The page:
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Four Dead, Person Questioned After 'Suspicious' Fire In South Chicago

Updated 08/23/16 - 5:25 p.m.

CHICAGO (CBS) -- Three children and a man were killed a in an extra-alarm fire early Tuesday in the South Chicago neighborhood, and police said a "person of interest" was being questioned about the blaze, which officials say appeared suspicious.

The fire started around 1:40 a.m. in a three-story apartment building in the 8100 block of South Essex Avenue.

One witness said he tried to get his own ladder to help people trapped on the third floor, but before he knew it, a man jumped from a window with a baby in his arms.

"To see what I saw and the people leaping in the flames, I could never forget it," witness Byron West said.

Authorities later confirmed a 3-month-old girl was taken to Comer Children's Hospital, and was pronounced dead.

Firefighters extinguished the blaze at around 4:30 a.m., and Fire Department Deputy Commissioner Arriel Gray said firefighters found the bodies of two girls and a man hours later during a search of the building once it was safe to go inside. All three were found on the third floor of the building. The girls were found in one apartment, but not together, and the man was found in an adjacent apartment.

Relatives said the the three children who died were sisters; 3-month-old Melanie Watson, 4-year-old Madison Watson, and 7-year-old Shaniya Staples.


The father of the two younger girls, 36-year-old Michael Watson, was taken to Advocate Christ Medical Center in Oak Lawn in critical condition. Relatives and witnesses identified him as the man who jumped out a third-floor window with Melanie in his arms.

Gray said a 45-year-old man also was taken to South Shore Hospital in fair condition.

The Fire Department's Office of Fire Investigations and the Police Bomb and Arson Unit were investigating the cause of the fire. Gray said the fire was "suspicious," but he said he did not know if an accelerant was used, or where the fire started. A source said lighter fluid from a charcoal grill in back of the building might have been used to set the fire.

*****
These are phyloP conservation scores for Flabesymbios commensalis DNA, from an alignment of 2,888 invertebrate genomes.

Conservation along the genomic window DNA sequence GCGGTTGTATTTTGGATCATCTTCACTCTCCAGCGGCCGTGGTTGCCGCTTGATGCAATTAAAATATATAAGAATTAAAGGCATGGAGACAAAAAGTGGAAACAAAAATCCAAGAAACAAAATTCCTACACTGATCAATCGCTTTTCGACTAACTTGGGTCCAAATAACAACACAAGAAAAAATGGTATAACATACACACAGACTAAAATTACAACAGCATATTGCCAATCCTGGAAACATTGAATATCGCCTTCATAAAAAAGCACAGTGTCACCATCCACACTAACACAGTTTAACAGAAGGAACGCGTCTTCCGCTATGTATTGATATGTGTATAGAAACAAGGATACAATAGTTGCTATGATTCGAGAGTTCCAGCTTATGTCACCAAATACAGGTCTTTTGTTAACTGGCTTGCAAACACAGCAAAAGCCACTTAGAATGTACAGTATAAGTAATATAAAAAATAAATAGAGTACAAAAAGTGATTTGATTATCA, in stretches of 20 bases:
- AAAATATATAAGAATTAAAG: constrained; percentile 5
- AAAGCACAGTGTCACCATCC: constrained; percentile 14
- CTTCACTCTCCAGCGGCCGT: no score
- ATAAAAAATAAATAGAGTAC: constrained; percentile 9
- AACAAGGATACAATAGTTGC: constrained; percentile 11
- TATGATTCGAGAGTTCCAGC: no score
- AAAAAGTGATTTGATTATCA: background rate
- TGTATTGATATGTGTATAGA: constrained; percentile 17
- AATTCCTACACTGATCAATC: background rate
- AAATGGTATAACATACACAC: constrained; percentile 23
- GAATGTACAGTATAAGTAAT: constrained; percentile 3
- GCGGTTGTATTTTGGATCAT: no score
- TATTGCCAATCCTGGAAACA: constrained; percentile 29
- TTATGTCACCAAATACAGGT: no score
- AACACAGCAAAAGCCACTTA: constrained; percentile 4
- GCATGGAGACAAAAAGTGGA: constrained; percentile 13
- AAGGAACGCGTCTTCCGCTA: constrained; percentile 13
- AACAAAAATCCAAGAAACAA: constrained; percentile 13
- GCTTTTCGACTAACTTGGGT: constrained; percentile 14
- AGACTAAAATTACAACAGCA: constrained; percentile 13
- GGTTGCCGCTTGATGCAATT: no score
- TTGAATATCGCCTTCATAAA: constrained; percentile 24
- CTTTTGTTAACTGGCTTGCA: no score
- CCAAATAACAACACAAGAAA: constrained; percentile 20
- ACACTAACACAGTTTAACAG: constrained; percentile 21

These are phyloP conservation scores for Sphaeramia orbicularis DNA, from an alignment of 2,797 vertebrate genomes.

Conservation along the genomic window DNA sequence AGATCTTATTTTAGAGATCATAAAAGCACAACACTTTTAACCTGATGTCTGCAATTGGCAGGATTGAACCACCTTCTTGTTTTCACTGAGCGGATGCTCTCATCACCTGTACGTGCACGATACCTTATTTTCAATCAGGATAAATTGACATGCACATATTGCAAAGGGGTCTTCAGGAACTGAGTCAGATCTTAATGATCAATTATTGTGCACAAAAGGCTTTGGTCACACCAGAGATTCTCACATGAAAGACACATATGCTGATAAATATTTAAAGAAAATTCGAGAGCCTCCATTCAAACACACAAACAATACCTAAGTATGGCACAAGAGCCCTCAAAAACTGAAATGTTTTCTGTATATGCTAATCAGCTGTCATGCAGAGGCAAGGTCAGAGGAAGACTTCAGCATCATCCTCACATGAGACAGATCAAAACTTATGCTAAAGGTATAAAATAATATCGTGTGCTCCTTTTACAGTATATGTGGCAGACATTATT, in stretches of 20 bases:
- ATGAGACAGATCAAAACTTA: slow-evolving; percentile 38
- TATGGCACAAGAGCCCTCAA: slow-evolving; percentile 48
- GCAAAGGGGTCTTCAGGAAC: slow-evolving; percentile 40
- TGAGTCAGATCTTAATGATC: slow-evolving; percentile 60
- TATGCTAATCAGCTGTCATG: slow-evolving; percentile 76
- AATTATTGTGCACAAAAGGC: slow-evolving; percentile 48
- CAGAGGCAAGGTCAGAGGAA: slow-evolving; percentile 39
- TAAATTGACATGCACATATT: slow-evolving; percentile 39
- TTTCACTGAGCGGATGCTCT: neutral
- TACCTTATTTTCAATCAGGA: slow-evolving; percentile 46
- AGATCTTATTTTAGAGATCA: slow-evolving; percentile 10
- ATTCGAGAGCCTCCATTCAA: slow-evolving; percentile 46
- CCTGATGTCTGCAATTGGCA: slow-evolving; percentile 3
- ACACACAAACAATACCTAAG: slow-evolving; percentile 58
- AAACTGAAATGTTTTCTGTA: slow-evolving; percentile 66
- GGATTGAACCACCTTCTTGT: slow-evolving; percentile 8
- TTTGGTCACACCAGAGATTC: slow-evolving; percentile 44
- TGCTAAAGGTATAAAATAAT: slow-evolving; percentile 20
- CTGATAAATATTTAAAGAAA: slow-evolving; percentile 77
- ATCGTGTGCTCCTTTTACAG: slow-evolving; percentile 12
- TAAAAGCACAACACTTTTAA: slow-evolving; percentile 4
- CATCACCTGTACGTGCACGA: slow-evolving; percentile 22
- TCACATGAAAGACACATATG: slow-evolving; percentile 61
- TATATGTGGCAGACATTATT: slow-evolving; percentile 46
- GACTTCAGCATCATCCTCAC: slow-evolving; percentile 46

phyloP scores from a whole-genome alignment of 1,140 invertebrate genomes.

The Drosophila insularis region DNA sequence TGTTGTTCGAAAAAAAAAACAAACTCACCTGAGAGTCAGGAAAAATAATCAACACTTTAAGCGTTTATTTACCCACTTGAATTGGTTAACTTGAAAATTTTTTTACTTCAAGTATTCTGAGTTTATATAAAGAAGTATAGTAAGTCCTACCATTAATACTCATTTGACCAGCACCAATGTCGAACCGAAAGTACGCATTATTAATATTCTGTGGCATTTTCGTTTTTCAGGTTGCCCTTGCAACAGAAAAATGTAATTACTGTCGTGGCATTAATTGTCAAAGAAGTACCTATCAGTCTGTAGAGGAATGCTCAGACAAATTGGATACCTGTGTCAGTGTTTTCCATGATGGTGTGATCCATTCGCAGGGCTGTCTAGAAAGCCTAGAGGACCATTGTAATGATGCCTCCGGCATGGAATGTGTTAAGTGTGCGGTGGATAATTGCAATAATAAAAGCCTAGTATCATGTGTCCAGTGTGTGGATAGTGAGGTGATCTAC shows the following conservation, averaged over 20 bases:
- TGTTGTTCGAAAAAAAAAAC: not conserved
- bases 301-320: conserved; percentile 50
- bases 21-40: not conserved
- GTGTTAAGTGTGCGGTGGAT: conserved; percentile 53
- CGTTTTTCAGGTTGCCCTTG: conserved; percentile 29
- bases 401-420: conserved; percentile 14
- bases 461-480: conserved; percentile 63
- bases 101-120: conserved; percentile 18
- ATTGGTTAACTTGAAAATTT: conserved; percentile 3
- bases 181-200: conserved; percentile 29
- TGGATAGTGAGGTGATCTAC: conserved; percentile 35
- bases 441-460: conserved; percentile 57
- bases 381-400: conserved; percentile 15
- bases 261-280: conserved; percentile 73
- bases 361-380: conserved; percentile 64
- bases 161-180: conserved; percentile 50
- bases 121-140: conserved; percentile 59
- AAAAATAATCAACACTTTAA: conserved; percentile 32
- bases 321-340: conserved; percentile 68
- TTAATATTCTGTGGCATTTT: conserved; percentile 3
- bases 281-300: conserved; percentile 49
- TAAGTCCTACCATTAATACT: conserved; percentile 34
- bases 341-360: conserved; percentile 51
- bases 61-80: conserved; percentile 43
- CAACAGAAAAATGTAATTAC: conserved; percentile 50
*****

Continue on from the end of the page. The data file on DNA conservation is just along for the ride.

A woman who lived in the garden-level apartment where the fire started said she believes a man who had been harassing her for $10 intentionally set the fire.

"I closed my door in his face. He began to punch and kick at the door. I went in my room and ignored him, because I'm like, 'Eventually he'll get the picture and he'll leave.' Never did I think that he was intending on setting anything on fire," Latoya Terry said. "I know where he started the fire. He started it on my back porch."

Police confirmed a "person of interest" was being questioned Tuesday morning.

Gray said, when firefighters arrived, the interior and exterior stairwells had been compromised and were impassable, so crews fought the flames from a defensive position.

Approximately 200 firefighters responded to the blaze. Two suffered minor injuries -- a shoulder injury and a hand injury.

The building has a long history of failed inspections. Building owners repeatedly have been cited for non-functioning smoke detectors, rodents, blocked exits, missing lights, and emergency lights that don't work. An inspection last year also was unable to verify smoke detectors in all units, because access was not allowed to most apartments.

Some witnesses said they never heard smoke detectors go off, but Gray said some were working when he was at the building. However, he said he did not know if every apartment had a working smoke detector.

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